What Are Stocks?


A share of stock represents partial ownership in a company, based on a finite number of shares that the company has issued. Example: ABC Corp. has issued 1 million shares and you have 100,000 of them. In this case, you own 10% of the company. This is known as your equity stake.

A stock may be either of the following:

Private: This is stock that has not been issued on an exchange like the NASDAQ or the NYSE. So to find a buyer or a seller of private stock, it can be tough — and time consuming. This is even the case with those private shares that are traded on virtual platforms like SharesPost or SecondMarket.

It is also not clear what the price of the stock is. Instead, it may have to be determined by negotiation or a third-party valuation firm or expert.

Public: And yes, this is when a stock is on an national exchange. To do this requires meeting strenuous federal and state regulations, which can cost millions every year. This is why only a relatively small number of companies are publicly traded (say 5,000 or so). In fact, if a company fails to meet the minimum requirements, then it will be delisted from the exchange. At this point, it will probably trade on the OTC Bulletin Baord. For the most part, there is not as much active trading on this market platform.

As for the price of a publicly traded stock, it is based on a bid-auction system. All in all, it is extremely easy to find a buyer or seller. The trades are usually instaneous.

Stock Valuations

Whether private or public, a stock’s value is generally based on the future earnings potential. So a company like Facebook — which has tremendous growth expectations — the valuation is hefty.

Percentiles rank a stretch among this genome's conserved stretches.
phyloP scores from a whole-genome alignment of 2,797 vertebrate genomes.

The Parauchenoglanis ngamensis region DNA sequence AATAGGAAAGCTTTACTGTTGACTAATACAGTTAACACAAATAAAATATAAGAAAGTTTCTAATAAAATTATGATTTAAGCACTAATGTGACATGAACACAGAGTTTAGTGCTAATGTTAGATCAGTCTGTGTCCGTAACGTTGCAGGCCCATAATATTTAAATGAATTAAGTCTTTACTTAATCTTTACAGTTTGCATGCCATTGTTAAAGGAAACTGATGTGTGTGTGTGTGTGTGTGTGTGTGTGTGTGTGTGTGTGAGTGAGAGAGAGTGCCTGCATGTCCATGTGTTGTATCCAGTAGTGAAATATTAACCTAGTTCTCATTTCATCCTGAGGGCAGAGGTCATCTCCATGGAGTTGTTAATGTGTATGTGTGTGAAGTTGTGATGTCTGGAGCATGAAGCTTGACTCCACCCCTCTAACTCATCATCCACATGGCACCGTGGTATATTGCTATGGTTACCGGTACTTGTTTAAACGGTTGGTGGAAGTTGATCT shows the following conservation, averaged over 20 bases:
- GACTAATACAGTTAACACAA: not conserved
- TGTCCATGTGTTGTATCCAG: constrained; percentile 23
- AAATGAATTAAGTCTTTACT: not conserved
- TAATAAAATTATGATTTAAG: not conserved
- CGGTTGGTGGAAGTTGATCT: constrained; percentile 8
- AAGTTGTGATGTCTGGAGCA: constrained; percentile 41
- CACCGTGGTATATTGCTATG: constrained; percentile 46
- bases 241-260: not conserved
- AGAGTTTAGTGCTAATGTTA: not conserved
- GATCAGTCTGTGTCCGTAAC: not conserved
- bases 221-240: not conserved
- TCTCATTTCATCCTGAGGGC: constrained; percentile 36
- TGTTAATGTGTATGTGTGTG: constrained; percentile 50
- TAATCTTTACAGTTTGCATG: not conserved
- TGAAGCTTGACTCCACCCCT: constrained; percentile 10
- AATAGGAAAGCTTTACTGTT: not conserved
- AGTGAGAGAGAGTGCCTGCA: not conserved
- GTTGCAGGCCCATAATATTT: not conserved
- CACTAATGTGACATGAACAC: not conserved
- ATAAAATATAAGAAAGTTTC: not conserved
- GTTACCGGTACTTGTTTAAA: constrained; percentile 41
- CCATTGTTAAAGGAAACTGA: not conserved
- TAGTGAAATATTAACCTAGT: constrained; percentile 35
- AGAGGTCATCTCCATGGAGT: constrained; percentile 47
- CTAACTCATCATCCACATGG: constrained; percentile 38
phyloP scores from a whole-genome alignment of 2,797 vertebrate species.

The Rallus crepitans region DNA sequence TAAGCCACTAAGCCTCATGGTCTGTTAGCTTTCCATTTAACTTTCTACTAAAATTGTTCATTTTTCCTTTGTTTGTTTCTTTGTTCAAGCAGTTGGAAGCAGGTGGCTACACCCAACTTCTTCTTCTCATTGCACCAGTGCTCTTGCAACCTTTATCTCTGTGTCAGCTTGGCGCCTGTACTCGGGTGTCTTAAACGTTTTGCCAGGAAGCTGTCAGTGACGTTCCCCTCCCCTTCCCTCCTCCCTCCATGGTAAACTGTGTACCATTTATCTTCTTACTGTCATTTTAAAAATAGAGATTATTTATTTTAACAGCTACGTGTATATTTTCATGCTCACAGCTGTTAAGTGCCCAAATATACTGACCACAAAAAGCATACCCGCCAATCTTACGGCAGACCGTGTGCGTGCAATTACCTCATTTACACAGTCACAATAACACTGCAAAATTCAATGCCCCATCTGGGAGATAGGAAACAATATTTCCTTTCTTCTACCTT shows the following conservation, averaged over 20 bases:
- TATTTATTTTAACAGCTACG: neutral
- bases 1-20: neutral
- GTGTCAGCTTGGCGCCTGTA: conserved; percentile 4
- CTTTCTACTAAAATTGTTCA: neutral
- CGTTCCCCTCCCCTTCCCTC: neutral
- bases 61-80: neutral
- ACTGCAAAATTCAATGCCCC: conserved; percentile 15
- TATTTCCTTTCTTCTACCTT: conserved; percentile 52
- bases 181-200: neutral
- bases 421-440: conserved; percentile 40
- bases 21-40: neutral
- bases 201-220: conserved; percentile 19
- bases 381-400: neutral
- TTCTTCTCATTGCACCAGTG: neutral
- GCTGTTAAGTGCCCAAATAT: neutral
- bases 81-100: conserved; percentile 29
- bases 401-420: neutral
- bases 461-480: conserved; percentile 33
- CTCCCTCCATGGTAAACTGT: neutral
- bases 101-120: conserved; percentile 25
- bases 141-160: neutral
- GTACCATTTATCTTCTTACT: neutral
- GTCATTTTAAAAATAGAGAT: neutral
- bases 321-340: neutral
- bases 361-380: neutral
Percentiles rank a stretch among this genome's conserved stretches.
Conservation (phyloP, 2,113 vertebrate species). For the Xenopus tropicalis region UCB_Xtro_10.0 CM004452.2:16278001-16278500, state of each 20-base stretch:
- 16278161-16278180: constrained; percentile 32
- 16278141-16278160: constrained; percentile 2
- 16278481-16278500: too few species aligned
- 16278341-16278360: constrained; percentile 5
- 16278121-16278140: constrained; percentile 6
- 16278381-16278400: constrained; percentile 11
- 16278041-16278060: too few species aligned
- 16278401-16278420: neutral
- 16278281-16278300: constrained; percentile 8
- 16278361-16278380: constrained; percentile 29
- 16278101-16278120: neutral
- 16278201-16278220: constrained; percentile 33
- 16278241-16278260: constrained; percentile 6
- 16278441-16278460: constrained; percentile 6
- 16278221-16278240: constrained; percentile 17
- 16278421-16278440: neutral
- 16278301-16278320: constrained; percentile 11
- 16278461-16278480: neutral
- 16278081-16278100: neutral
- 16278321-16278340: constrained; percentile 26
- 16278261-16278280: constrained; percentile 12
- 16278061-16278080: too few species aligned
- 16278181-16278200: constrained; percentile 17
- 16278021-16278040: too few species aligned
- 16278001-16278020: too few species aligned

With earnings, a company can keep all or a part of them in the corporate bank account. Anything else will then be used to buyback more stock or pay a dividend. A dividend is paid on a quarterly basis and represents a certain percentage of the value of a stock. For example, Cisco currently has an annual dividend yield of 3.5%.

But early-stage companies almost always retain their earnings because the cash can be used to invest in the growth. Mature companies, on the other hand, will probably have a dividend payout.

Types of Stock

The two main types of stock include:

Common Stock: This is the most basic form of stock in a company. It will have one vote per share, such as for matters like selecting the board or agreeing to an acquisition. But there are no rights to a dividend.

For some companies, there may actually be more than one class of common stock. The typical nomenclature for this would be Class A and Class B stock. The former usually gives the shareholder more voting rights at the company’s annual meeting (this is the case with both Google and Facebook, in which the founders have retained voting control with Class A stock).

Preferred Stock: This is stock that represents ownership in a company but has more protections than common stock. For example, preferred stock may get — in a liquidation — cash before the common stockholders get anything. There may also be a required dividend payout.

All in all, it is major investors that get preferred stock, such as venture capitalists.

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Tom Taulli

Tom Taulli (Ventura, CA) is founder of the online investment company WebIPO and is the author of The Streetsmart Guide to Short Selling. 10 Illustrations

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